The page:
The debate about the future of opinion polling goes on.  One view holds that fundamentals which worked for it no longer apply: fewer people use landlines, some of them vet calls through voicemail, e-mail may not get representative samples, and the polls got it wrong over the 2015 general election, the EU referendum and America’s presidential election.  Another answers that problems with landline use can be gamed, e-mail can get proper samples and that some polls for some of those events have been pretty much bang on.

Our psephological culture has not yet reached the stage – if it ever does – at which social media is established as a more reliable guide than opinion polls.  David Cameron made the point when he said that “Twitter isn’t Britain”.  But it is not impossible to imagine a point at which the sheer volume of posts on Facebook or Twitter, say, becomes so large as to provide enough numbers to be reliably crunched.  In other words, if the tools are there to probe the material, the results will be as good as that the best polling can provide.

Which is where a new feature on ConservativeHome may come in.  As of tomorrow, we are partnering with Blurrt – a software platform “which identifies, collects and understands social media data in real-time”.  In very crude terms, we will be able to use Blurrt to find out what people on Twitter are saying about current events.  And since this is a conservative site, we will naturally be taking a special interest in what people who identify as right-of-centre not only say but feel about them (which Blurrt has the capacity to do).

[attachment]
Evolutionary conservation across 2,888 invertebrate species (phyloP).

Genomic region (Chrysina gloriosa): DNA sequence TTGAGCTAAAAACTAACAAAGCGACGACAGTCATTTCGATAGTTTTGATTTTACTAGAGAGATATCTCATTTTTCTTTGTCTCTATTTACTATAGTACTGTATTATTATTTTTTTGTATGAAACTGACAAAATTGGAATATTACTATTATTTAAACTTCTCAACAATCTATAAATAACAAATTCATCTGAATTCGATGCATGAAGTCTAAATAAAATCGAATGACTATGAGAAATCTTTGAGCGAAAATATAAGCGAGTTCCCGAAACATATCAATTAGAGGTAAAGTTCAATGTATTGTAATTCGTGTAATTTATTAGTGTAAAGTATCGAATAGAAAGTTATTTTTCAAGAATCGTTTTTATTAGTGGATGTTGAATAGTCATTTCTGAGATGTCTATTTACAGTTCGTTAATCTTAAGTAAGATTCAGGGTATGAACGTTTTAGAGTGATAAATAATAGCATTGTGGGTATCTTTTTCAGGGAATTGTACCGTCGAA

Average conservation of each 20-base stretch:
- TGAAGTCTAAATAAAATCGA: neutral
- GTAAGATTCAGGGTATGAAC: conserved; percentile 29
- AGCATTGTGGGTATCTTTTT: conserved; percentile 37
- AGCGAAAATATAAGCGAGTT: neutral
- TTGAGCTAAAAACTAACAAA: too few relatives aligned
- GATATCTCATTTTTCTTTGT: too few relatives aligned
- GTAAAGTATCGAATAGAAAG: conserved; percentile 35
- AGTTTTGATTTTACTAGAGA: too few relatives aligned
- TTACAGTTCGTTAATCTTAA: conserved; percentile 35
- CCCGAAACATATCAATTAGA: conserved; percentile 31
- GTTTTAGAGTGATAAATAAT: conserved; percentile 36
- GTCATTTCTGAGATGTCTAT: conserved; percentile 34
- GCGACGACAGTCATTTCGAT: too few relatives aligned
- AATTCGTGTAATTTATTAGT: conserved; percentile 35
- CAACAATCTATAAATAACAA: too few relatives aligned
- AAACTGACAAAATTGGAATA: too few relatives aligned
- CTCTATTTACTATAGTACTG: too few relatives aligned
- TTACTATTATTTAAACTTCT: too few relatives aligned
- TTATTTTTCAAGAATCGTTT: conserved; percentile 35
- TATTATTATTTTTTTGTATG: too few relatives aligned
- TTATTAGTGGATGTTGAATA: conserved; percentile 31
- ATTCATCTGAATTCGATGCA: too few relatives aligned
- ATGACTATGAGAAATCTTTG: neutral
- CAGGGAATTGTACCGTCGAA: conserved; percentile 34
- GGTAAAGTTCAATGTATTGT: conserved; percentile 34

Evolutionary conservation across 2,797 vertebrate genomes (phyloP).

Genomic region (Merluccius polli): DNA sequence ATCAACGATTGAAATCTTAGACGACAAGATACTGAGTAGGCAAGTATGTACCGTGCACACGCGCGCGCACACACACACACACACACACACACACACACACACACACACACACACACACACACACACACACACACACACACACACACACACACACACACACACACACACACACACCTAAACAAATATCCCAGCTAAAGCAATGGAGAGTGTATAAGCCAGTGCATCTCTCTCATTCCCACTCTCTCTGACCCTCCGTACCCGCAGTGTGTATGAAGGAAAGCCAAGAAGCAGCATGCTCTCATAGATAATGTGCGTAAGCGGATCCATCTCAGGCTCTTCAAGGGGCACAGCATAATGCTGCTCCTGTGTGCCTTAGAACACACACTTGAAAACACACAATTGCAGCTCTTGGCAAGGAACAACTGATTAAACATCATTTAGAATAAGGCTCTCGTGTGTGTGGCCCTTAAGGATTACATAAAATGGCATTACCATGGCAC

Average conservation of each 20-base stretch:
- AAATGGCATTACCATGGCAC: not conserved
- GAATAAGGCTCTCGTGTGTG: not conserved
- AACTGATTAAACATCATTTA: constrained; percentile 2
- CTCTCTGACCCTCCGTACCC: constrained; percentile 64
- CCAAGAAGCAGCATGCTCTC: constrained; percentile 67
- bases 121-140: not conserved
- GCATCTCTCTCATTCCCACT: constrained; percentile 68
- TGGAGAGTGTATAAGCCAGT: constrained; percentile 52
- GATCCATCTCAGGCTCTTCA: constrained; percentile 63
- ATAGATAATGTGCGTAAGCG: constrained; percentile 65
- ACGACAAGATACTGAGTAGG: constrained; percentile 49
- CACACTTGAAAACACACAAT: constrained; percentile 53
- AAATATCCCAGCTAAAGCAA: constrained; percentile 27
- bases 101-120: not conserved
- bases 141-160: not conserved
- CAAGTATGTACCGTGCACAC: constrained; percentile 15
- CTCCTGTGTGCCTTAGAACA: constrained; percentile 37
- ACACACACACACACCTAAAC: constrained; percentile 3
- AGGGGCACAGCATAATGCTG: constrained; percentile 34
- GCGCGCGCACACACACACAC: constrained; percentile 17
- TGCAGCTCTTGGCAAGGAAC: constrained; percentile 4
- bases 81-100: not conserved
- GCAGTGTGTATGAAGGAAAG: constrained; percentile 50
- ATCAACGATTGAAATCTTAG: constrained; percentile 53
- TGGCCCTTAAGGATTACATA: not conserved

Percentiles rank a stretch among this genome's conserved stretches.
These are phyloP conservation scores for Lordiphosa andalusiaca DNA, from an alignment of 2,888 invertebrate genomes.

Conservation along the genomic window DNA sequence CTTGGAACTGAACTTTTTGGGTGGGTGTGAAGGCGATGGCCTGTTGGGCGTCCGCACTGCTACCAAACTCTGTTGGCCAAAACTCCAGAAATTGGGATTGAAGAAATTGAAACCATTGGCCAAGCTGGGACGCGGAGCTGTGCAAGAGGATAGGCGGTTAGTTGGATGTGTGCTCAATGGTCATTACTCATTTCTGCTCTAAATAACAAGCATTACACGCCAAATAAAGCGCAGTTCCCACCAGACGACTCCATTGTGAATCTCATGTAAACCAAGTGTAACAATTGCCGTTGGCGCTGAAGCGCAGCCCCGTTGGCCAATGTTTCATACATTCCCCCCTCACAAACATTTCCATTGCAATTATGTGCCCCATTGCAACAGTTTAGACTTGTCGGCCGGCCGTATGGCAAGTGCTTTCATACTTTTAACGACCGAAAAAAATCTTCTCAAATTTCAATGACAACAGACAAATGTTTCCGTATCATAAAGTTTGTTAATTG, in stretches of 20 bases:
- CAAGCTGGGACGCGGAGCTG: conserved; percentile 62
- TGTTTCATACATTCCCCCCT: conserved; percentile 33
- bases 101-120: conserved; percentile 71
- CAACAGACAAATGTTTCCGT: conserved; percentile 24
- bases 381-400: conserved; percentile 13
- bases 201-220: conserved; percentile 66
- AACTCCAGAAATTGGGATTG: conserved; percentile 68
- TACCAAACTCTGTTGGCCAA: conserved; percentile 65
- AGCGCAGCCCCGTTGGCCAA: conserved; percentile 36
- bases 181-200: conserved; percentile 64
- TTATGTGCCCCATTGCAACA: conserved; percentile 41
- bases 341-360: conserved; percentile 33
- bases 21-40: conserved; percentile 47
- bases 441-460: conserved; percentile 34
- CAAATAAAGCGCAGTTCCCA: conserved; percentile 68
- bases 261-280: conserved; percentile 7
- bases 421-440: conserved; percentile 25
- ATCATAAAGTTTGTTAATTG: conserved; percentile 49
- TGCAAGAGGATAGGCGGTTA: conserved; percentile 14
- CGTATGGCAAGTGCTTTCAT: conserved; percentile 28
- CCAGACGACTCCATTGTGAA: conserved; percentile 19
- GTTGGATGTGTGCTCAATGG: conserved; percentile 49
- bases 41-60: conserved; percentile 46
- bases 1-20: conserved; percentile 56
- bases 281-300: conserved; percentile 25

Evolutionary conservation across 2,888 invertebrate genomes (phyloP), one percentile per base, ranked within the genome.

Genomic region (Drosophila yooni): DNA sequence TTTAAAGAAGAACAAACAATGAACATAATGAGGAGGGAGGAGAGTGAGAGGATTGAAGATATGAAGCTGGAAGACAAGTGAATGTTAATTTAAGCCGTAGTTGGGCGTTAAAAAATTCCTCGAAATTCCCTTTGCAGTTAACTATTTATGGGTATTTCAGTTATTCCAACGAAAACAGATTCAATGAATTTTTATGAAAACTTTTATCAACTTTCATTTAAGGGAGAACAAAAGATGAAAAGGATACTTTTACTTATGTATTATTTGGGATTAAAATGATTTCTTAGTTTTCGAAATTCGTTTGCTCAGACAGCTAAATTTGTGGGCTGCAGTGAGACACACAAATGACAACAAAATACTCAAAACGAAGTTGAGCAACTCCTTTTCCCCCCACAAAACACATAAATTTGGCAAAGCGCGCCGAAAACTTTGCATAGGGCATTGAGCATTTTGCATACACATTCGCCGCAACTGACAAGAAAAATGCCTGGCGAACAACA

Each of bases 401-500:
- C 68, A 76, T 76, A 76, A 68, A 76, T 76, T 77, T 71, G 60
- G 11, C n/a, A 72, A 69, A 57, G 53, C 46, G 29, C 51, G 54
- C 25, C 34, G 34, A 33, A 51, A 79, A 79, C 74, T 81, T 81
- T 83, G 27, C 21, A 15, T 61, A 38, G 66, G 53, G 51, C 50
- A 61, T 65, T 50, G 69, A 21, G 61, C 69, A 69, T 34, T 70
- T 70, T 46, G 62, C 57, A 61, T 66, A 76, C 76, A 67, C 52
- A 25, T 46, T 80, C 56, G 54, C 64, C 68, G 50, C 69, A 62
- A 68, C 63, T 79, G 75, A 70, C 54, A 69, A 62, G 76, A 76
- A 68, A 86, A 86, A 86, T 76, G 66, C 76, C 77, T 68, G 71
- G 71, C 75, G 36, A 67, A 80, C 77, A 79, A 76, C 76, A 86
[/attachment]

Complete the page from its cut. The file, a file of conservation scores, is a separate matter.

It also has the capacity to communicate responses “in real time”: on other words, it can track how people are feeling and saying about an event live.  We will kick off Blurrt on ConHome tomorrow with the Budget.  Whatever the future of discovering public opinion may be, I am very pleased that this new initiative is launching on the site, and look forward to seeing what Blurrt has to tell us.  If you want to know more about it, please read what Jason Smith, Blurrt’s CEO, wrote about it last year on the Huffington Post.